Tuesday, December 30, 2003


Baghdad-based New York Times reporter Dexter Filkins crosses a fundamental line if this article is correct.

The report claims that Filkins has made a habit of carrying a gun on assignment.

This is simply unacceptable.

While the desire for a journalist to carry a weapon for self-protection in a dangerous environment is understandable, especially given the increasing frequency with which journalists are being killed, it cannot be condoned under any circumstances. It blurs the line between observer and participant in a war zone -- and leaves journalists vulnerable to attack.

As the Committee to Protect Journalists explains:
"Journalists covering conflicts should never carry arms or travel with other journalists who carry weapons. Doing so jeopardizes a journalist's status as a neutral observer and can make combatants view correspondents as legitimate military targets" (Source: On Assignment -- A Guide to Reporting in Dangerous Situations)

In the most notorious incident, Fox News crackpot Geraldo Rivera rightly earned widespread condemnation for packing a pistol in Afghanistan. Live on air, Rivera bragged that "If they're going to get us, it's going to be in a gunfight."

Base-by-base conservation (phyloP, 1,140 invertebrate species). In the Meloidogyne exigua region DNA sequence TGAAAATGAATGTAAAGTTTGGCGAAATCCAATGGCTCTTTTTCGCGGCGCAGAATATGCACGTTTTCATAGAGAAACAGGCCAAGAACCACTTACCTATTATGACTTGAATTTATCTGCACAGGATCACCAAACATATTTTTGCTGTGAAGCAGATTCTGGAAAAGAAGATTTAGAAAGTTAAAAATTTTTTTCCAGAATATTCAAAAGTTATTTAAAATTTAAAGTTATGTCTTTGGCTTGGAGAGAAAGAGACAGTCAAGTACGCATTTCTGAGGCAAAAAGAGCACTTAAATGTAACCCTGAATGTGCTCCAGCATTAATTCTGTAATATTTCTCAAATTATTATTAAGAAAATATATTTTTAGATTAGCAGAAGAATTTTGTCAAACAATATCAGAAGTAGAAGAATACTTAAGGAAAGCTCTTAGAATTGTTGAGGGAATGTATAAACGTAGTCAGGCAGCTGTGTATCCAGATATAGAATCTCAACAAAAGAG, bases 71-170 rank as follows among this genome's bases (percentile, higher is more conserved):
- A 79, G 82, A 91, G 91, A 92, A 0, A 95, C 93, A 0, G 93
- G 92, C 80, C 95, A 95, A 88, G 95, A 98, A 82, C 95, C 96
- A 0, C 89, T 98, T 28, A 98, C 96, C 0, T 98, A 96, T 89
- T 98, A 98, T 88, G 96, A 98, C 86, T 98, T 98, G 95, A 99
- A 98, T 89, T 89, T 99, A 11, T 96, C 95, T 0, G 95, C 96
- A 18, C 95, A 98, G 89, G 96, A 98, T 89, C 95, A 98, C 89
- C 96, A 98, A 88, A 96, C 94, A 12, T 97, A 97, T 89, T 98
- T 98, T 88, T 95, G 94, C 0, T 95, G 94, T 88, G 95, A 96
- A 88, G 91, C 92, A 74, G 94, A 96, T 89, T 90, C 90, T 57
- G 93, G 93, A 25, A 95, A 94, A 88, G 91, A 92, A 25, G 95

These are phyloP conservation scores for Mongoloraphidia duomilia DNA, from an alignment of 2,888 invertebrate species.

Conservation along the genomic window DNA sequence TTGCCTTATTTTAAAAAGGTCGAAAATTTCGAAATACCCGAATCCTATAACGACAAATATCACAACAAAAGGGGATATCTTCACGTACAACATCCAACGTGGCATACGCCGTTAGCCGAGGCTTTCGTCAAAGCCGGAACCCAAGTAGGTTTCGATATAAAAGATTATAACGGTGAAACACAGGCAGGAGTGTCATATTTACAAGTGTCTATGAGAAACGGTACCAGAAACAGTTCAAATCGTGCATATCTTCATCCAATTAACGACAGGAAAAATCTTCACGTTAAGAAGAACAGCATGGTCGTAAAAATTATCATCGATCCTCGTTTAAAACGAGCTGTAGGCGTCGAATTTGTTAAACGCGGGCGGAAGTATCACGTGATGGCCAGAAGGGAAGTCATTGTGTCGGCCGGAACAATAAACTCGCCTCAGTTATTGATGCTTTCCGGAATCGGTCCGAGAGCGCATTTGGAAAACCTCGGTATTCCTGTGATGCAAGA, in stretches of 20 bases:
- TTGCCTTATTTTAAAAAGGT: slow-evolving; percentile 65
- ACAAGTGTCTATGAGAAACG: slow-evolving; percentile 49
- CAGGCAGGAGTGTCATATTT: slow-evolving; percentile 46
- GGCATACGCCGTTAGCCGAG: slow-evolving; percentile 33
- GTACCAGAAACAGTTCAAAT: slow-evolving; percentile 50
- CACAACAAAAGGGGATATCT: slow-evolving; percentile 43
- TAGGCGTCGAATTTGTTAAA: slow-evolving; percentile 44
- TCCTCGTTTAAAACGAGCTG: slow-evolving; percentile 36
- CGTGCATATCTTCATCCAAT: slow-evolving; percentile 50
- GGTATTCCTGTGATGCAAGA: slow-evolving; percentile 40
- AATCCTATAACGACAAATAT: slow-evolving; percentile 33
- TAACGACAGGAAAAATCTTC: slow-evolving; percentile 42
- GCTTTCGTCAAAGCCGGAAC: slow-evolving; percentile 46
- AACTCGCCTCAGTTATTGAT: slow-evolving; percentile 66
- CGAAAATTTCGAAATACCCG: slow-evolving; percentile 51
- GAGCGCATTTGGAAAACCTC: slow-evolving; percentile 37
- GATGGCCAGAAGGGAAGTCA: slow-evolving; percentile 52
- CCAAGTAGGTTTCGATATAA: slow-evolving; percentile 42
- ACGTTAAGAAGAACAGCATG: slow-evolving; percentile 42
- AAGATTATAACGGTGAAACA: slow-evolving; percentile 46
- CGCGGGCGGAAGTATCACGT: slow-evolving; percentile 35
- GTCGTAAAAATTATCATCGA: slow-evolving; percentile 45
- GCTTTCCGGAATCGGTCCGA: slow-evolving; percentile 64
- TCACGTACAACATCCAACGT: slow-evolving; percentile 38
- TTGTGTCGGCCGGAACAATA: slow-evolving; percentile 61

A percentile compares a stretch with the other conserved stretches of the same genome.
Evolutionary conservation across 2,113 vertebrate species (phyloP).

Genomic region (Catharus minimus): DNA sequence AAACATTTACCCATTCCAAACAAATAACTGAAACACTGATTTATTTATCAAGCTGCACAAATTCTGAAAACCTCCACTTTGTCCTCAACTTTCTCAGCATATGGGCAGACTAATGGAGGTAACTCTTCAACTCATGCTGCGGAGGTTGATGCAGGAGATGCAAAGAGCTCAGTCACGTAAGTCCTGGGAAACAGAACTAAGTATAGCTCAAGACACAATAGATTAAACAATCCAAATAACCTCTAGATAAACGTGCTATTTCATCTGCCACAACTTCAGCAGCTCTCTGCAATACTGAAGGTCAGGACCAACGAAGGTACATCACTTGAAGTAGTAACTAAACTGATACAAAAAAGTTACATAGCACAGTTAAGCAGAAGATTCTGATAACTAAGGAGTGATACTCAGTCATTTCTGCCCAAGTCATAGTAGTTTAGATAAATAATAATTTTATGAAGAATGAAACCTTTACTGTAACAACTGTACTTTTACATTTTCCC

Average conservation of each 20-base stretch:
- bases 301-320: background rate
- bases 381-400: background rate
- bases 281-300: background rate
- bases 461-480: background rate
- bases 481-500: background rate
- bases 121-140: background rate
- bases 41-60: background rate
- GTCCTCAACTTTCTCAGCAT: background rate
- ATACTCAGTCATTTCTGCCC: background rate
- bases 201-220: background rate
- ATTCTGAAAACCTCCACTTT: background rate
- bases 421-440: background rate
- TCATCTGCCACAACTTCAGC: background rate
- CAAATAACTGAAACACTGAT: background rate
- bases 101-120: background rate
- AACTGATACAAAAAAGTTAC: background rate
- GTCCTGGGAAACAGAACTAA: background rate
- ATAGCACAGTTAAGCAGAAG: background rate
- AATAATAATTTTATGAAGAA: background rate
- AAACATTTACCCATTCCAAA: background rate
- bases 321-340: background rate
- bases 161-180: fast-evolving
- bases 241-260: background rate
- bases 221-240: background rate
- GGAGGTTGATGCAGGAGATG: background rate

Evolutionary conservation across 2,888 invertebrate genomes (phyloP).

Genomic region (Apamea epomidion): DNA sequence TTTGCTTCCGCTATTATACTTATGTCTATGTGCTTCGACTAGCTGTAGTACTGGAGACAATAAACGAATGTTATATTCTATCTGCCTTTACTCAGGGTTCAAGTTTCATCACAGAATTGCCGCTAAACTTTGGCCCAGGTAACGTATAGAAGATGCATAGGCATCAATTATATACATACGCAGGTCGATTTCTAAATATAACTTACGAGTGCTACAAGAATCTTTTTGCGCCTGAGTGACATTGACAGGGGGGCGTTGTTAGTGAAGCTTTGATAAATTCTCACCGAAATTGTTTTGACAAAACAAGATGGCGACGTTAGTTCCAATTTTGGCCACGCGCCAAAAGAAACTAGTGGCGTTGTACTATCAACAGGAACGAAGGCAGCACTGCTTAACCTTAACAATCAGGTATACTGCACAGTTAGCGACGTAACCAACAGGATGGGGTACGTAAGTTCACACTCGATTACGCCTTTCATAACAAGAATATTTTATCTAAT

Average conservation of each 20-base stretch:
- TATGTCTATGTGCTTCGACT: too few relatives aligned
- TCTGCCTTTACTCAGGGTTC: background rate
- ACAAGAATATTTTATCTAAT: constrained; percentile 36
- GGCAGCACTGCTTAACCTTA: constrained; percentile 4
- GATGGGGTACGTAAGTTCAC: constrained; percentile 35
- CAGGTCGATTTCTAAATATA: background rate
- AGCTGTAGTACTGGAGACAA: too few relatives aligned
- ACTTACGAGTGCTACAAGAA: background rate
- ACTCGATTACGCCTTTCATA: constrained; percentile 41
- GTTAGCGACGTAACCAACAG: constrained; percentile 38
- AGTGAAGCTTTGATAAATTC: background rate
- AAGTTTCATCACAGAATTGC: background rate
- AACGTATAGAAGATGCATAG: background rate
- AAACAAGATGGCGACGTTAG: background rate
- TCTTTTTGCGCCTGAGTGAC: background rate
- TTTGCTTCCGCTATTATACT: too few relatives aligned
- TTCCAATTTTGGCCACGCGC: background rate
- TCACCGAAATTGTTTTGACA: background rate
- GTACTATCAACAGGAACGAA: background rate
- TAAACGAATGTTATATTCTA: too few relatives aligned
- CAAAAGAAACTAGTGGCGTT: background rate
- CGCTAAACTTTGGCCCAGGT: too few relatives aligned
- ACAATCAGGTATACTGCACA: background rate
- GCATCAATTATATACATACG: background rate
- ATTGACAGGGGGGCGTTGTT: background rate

While it's easy to dismiss Rivera's actions as those of a crazed loon (whose death in a gunfight would be a relief to most journalists), the implications of his idiocy are extremely serious.

Steve Bell, who covered the Vietnam War for ABC, was captured by the Viet Cong in 1970 and had to persuade the soldiers that he wasn't a CIA agent. "If I had been carrying a weapon, I doubt if that argument would have gone over well," Bell says.

While working in Iraq, I twice had to confront the issue. A Kurdish driver I hired insisted on carrying a Kalashnikov in the boot of the vehicle and a pistol on his hip. He was quickly dismissed. In another incident, I visited an army barracks, only to find that the Peshmerga soldiers had taken a pick-up truck with a heavy machine gun mounted on the back and written the words "TV" in large red letters on the sides -- the idea being that enemy forces would think they were reporters rather than combatants and leave the vehicle alone. Through my translator I explained to the commander that this was unacceptable. Thankfully, he agreed to remove the signs.

In an increasingly competitive and dangerous media environment, Washington Post Baghdad Bureau Chief Rajiv Chandrasekaran adopts a safety policy that should be followed by every journalist and media organisation in every hostile environment -- "If you feel you need a gun to cover a story, then you shouldn't be doing the story," he says.


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